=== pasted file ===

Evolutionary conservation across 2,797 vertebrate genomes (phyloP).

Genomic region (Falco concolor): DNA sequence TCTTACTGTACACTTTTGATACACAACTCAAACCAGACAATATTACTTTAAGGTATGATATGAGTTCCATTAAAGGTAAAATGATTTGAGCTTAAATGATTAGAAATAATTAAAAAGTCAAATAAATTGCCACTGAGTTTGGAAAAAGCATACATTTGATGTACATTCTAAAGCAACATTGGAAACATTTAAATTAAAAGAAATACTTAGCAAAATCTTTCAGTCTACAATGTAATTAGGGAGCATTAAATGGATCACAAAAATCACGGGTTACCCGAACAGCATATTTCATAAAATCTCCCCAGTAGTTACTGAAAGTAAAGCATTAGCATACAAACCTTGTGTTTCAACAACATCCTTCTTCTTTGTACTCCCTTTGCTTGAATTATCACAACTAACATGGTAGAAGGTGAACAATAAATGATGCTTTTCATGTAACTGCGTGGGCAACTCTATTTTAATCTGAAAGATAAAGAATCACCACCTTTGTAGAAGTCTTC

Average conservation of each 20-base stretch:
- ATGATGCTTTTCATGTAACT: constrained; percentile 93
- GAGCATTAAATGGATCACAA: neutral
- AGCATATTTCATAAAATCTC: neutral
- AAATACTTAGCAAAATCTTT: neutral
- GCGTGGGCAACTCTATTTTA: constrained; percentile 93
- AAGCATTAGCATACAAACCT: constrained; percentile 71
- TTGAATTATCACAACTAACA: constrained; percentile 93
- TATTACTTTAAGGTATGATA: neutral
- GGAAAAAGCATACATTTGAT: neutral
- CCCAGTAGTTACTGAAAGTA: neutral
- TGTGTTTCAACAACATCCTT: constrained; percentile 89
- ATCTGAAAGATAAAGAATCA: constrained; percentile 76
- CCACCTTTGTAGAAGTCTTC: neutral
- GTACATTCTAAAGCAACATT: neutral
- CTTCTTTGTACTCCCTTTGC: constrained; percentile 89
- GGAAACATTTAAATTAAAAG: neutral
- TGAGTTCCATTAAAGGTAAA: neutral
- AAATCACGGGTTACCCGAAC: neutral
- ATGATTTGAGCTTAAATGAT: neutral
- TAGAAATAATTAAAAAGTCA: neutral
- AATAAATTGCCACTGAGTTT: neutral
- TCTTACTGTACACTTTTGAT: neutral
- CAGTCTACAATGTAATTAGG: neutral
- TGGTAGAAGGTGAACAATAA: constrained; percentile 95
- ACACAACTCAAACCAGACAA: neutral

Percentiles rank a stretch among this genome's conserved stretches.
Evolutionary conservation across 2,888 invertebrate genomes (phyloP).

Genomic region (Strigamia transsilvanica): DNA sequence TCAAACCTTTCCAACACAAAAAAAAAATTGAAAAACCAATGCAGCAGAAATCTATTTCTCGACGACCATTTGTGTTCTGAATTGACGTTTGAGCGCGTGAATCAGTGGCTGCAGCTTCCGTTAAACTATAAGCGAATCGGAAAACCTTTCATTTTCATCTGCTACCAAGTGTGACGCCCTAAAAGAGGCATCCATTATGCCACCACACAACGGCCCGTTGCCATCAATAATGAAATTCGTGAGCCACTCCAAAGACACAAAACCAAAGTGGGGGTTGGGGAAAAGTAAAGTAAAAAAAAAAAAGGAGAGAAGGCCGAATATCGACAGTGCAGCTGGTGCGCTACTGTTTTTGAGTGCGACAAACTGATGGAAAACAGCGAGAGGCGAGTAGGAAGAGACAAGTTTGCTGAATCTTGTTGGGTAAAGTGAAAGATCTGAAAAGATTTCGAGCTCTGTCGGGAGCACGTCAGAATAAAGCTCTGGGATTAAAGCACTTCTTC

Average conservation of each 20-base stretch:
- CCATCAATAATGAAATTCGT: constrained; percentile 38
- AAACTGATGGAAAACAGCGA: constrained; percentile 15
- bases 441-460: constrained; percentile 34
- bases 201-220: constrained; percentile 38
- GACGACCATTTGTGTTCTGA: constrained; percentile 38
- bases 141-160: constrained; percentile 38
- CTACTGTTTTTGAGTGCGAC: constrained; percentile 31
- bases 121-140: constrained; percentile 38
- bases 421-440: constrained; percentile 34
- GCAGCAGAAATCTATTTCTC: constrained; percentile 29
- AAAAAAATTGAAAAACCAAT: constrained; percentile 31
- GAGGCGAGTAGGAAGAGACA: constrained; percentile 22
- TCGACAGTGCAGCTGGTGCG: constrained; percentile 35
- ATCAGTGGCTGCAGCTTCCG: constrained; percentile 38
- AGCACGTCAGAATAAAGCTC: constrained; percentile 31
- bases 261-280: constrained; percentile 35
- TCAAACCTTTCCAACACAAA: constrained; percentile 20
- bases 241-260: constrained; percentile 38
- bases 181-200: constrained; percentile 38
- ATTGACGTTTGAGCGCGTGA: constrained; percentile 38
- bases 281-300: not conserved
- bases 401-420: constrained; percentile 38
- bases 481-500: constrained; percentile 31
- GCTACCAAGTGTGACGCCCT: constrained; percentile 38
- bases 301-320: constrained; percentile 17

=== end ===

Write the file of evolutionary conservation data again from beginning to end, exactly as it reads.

Evolutionary conservation across 2,797 vertebrate genomes (phyloP).

Genomic region (Falco concolor): DNA sequence TCTTACTGTACACTTTTGATACACAACTCAAACCAGACAATATTACTTTAAGGTATGATATGAGTTCCATTAAAGGTAAAATGATTTGAGCTTAAATGATTAGAAATAATTAAAAAGTCAAATAAATTGCCACTGAGTTTGGAAAAAGCATACATTTGATGTACATTCTAAAGCAACATTGGAAACATTTAAATTAAAAGAAATACTTAGCAAAATCTTTCAGTCTACAATGTAATTAGGGAGCATTAAATGGATCACAAAAATCACGGGTTACCCGAACAGCATATTTCATAAAATCTCCCCAGTAGTTACTGAAAGTAAAGCATTAGCATACAAACCTTGTGTTTCAACAACATCCTTCTTCTTTGTACTCCCTTTGCTTGAATTATCACAACTAACATGGTAGAAGGTGAACAATAAATGATGCTTTTCATGTAACTGCGTGGGCAACTCTATTTTAATCTGAAAGATAAAGAATCACCACCTTTGTAGAAGTCTTC

Average conservation of each 20-base stretch:
- ATGATGCTTTTCATGTAACT: constrained; percentile 93
- GAGCATTAAATGGATCACAA: neutral
- AGCATATTTCATAAAATCTC: neutral
- AAATACTTAGCAAAATCTTT: neutral
- GCGTGGGCAACTCTATTTTA: constrained; percentile 93
- AAGCATTAGCATACAAACCT: constrained; percentile 71
- TTGAATTATCACAACTAACA: constrained; percentile 93
- TATTACTTTAAGGTATGATA: neutral
- GGAAAAAGCATACATTTGAT: neutral
- CCCAGTAGTTACTGAAAGTA: neutral
- TGTGTTTCAACAACATCCTT: constrained; percentile 89
- ATCTGAAAGATAAAGAATCA: constrained; percentile 76
- CCACCTTTGTAGAAGTCTTC: neutral
- GTACATTCTAAAGCAACATT: neutral
- CTTCTTTGTACTCCCTTTGC: constrained; percentile 89
- GGAAACATTTAAATTAAAAG: neutral
- TGAGTTCCATTAAAGGTAAA: neutral
- AAATCACGGGTTACCCGAAC: neutral
- ATGATTTGAGCTTAAATGAT: neutral
- TAGAAATAATTAAAAAGTCA: neutral
- AATAAATTGCCACTGAGTTT: neutral
- TCTTACTGTACACTTTTGAT: neutral
- CAGTCTACAATGTAATTAGG: neutral
- TGGTAGAAGGTGAACAATAA: constrained; percentile 95
- ACACAACTCAAACCAGACAA: neutral

Percentiles rank a stretch among this genome's conserved stretches.
Evolutionary conservation across 2,888 invertebrate genomes (phyloP).

Genomic region (Strigamia transsilvanica): DNA sequence TCAAACCTTTCCAACACAAAAAAAAAATTGAAAAACCAATGCAGCAGAAATCTATTTCTCGACGACCATTTGTGTTCTGAATTGACGTTTGAGCGCGTGAATCAGTGGCTGCAGCTTCCGTTAAACTATAAGCGAATCGGAAAACCTTTCATTTTCATCTGCTACCAAGTGTGACGCCCTAAAAGAGGCATCCATTATGCCACCACACAACGGCCCGTTGCCATCAATAATGAAATTCGTGAGCCACTCCAAAGACACAAAACCAAAGTGGGGGTTGGGGAAAAGTAAAGTAAAAAAAAAAAAGGAGAGAAGGCCGAATATCGACAGTGCAGCTGGTGCGCTACTGTTTTTGAGTGCGACAAACTGATGGAAAACAGCGAGAGGCGAGTAGGAAGAGACAAGTTTGCTGAATCTTGTTGGGTAAAGTGAAAGATCTGAAAAGATTTCGAGCTCTGTCGGGAGCACGTCAGAATAAAGCTCTGGGATTAAAGCACTTCTTC

Average conservation of each 20-base stretch:
- CCATCAATAATGAAATTCGT: constrained; percentile 38
- AAACTGATGGAAAACAGCGA: constrained; percentile 15
- bases 441-460: constrained; percentile 34
- bases 201-220: constrained; percentile 38
- GACGACCATTTGTGTTCTGA: constrained; percentile 38
- bases 141-160: constrained; percentile 38
- CTACTGTTTTTGAGTGCGAC: constrained; percentile 31
- bases 121-140: constrained; percentile 38
- bases 421-440: constrained; percentile 34
- GCAGCAGAAATCTATTTCTC: constrained; percentile 29
- AAAAAAATTGAAAAACCAAT: constrained; percentile 31
- GAGGCGAGTAGGAAGAGACA: constrained; percentile 22
- TCGACAGTGCAGCTGGTGCG: constrained; percentile 35
- ATCAGTGGCTGCAGCTTCCG: constrained; percentile 38
- AGCACGTCAGAATAAAGCTC: constrained; percentile 31
- bases 261-280: constrained; percentile 35
- TCAAACCTTTCCAACACAAA: constrained; percentile 20
- bases 241-260: constrained; percentile 38
- bases 181-200: constrained; percentile 38
- ATTGACGTTTGAGCGCGTGA: constrained; percentile 38
- bases 281-300: not conserved
- bases 401-420: constrained; percentile 38
- bases 481-500: constrained; percentile 31
- GCTACCAAGTGTGACGCCCT: constrained; percentile 38
- bases 301-320: constrained; percentile 17